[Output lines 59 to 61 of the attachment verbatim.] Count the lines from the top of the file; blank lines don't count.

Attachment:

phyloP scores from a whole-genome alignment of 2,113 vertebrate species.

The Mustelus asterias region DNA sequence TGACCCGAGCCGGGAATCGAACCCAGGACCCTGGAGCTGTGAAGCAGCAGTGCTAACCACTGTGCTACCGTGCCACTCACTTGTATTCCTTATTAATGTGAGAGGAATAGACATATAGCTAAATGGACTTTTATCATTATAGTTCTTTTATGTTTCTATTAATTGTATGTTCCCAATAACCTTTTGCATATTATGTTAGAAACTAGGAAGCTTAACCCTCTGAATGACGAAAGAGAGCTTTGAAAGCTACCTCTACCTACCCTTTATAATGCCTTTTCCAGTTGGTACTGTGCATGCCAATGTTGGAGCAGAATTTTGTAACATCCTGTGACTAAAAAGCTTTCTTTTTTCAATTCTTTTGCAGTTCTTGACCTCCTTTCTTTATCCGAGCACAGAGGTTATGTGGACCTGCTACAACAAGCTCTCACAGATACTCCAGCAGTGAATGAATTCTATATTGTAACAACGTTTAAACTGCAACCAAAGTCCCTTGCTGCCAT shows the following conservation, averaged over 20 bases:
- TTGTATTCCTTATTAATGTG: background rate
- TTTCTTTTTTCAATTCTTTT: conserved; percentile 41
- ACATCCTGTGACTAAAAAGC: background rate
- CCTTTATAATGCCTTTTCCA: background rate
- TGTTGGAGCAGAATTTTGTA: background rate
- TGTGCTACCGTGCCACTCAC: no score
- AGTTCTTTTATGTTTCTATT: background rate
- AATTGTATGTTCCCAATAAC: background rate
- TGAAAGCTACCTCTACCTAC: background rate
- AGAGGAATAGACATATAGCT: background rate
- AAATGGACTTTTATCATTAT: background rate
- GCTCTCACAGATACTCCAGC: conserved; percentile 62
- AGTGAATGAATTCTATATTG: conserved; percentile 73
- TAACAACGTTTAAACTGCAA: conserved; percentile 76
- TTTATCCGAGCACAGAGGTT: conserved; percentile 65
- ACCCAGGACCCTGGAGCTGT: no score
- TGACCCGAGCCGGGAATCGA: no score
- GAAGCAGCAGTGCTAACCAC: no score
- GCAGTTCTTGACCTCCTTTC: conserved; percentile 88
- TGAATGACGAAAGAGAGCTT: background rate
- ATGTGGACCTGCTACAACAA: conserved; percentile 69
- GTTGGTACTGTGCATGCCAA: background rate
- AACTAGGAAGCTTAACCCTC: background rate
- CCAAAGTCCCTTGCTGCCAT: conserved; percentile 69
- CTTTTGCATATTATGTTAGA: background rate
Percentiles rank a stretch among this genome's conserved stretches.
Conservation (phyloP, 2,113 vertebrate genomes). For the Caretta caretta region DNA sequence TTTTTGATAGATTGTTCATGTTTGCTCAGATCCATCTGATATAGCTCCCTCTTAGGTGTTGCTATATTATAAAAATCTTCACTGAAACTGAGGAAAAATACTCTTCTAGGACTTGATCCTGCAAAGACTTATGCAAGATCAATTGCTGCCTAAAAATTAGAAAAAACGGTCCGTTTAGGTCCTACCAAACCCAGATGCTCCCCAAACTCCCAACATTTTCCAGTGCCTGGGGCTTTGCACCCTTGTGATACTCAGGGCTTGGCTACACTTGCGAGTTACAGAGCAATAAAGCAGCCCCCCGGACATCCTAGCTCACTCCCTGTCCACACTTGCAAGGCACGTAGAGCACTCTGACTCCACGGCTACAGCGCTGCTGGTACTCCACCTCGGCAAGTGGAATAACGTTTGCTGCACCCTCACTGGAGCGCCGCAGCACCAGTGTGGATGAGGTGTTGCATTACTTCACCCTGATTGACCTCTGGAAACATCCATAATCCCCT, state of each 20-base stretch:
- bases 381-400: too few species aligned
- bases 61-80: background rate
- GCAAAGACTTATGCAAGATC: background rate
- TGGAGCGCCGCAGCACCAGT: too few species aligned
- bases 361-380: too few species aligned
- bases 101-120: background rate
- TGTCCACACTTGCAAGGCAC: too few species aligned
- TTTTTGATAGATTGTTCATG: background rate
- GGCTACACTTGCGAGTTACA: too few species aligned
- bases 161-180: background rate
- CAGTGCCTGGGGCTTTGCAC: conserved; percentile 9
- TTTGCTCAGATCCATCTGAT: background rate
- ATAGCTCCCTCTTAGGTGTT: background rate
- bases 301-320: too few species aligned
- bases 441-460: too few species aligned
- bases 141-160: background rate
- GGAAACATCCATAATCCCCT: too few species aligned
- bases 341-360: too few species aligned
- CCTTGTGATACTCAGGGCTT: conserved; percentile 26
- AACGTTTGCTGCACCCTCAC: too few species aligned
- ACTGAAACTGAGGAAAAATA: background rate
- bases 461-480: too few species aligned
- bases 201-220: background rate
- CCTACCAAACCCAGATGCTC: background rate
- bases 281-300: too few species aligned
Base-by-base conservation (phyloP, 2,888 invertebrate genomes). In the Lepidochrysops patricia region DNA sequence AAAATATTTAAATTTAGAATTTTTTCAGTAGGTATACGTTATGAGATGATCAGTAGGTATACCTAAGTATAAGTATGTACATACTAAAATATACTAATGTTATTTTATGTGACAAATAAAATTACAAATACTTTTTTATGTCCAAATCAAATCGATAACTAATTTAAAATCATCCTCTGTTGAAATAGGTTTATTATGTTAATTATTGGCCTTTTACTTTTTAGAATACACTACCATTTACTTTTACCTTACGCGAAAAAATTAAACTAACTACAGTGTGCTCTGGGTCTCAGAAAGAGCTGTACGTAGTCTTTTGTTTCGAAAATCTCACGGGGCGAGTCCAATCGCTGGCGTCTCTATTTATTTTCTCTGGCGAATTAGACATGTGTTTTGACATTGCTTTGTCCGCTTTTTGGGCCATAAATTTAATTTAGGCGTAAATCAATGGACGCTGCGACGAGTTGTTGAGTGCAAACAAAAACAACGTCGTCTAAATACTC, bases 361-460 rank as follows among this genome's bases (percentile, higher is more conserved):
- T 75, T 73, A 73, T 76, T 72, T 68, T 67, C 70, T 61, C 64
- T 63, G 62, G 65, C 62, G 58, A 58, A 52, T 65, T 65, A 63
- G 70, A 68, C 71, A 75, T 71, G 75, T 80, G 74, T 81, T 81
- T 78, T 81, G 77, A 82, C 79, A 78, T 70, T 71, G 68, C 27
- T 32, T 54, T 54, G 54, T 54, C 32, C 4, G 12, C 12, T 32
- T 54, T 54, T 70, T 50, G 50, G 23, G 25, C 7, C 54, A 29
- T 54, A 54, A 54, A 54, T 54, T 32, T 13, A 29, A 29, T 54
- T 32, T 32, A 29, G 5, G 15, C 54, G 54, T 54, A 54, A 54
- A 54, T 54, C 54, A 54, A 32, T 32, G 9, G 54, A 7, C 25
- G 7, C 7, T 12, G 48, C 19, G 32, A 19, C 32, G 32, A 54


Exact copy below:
- T 78, T 81, G 77, A 82, C 79, A 78, T 70, T 71, G 68, C 27
- T 32, T 54, T 54, G 54, T 54, C 32, C 4, G 12, C 12, T 32
- T 54, T 54, T 70, T 50, G 50, G 23, G 25, C 7, C 54, A 29